28 December 2009

Consumers More Circumspect On Home Remodeling Projects

Chicago Tribune

'Twas only a few years ago, when the housing boom was in full roar, that homeowners didn't have to fret too much over whether the money they invested in remodeling would be paid back at resale time.

Indeed, it was practically a no-brainer: Home sale prices were going up so high and so fast that remodeling the kitchen or the master bath would nearly pay for itself. Some remodeling companies had so much backlogged work that clients passed the time on waiting lists.

"These days, it's a new ballgame," said Sal Alfano, a former contractor who now is the editorial director for Remodeling magazine, a trade journal. "Now, the jobs are smaller, the scope of work has been cut back, and consumers are doing things in phases."

And, he said, consumers are squinting harder at contractors' estimates, not only to push down costs but also to decide whether the price of that redone kitchen or master bath is going to pay them back anything when it comes time to sell in a market that has become notoriously fickle and with home prices sliding.

Such born-again cost-consciousness makes complete sense in the current economy, Alfano said, but he's concerned that the infatuation with the contractor who offers the lowest bid will come back to haunt consumers.

Each year, Alfano's magazine partners with the National Association of Realtors to produce the Cost vs. Value Report, a massive numbers-crunch that tries to ballpark the return on investment for dozens of home-improvement projects, nationally and regionally, in addition to numerous metro areas, including Chicago.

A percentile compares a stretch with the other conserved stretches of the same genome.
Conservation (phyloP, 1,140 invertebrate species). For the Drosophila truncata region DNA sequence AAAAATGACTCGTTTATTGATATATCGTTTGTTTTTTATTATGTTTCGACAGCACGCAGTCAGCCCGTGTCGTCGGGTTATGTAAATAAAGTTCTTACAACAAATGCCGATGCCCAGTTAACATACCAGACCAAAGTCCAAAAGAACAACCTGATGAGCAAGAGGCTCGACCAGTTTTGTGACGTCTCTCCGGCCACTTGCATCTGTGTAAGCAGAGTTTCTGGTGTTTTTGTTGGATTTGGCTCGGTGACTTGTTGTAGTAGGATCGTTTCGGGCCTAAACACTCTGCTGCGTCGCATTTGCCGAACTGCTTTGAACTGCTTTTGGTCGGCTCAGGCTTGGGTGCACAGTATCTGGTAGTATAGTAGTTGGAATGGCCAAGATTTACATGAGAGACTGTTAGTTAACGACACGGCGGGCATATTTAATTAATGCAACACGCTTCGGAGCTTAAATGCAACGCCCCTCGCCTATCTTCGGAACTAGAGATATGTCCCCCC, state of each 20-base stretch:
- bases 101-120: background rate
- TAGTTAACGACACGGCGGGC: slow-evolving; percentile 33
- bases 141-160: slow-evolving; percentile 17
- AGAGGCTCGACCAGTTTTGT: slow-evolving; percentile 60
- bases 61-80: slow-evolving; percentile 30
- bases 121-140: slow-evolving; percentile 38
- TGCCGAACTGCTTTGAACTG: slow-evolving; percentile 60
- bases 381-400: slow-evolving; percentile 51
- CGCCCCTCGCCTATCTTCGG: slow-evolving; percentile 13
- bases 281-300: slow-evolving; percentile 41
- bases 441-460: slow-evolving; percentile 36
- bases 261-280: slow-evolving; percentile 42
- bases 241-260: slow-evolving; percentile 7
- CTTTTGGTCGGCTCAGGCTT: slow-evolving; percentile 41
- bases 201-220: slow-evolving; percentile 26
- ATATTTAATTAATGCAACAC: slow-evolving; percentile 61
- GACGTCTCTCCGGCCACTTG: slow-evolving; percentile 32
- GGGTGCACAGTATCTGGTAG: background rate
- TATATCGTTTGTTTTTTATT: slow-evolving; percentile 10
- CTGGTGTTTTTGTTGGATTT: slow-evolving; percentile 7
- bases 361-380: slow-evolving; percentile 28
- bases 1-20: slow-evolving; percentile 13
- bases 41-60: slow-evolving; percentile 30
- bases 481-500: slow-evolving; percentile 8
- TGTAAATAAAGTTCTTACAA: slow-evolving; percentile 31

It's an ongoing slide, he said. Nationwide, the payback at sale on remodeling, in general, peaked in 2005 (the height of the housing boom) at 86.7 percent, according to the magazine survey of the remodeling industry and NAR members.

"That is," he said, "it was costing you 13 cents on the dollar to build just about anything (if you were selling the house in a relatively short period).

"That's pretty cheap," he said. "Then it sank like a rock, ending up at 76 percent, or 10 points lower than the year before."

In the 2009 survey, the average payback, nationally, was about 64 percent, according to magazine data.

That's almost exactly the average for 33 remodeling projects analyzed in the Chicago area in the 2009 survey, including kitchen remodeling, bathroom remodeling, decks and sunrooms. Heading the costs-recouped list here were not the glamour kitchen/bath projects, but smaller-scale and more utilitarian jobs.

The best returns here, according to the report, were on midrange entry-door replacements (115 percent return at sale) and upscale fiber-cement siding replacements (85.8 percent).

The magazine extensively defines the parameters of each project, citing specific materials and overall price ranges, all gleaned from cost-estimating software used in the remodeling industry. In addition, this year 4,000 members of the Realtors' group weighed in on how the improvements might pay back at resale in their local markets. The full report is at remodeling.hw.net.

A midrange major kitchen remodel in Chicago (average cost: $67,332) recouped about 67 percent at sale time. An upscale bathroom remodel here ($63,402) recouped about 50 percent, according to the study.

Despite the data, not all consumers are reining in and battening down, some remodelers say.

"For the people who have the ability and want to do a kitchen remodel, I'm not seeing them skimping," said Bryan Nooner, chairman of Distinctive Remodelers in Orland Park.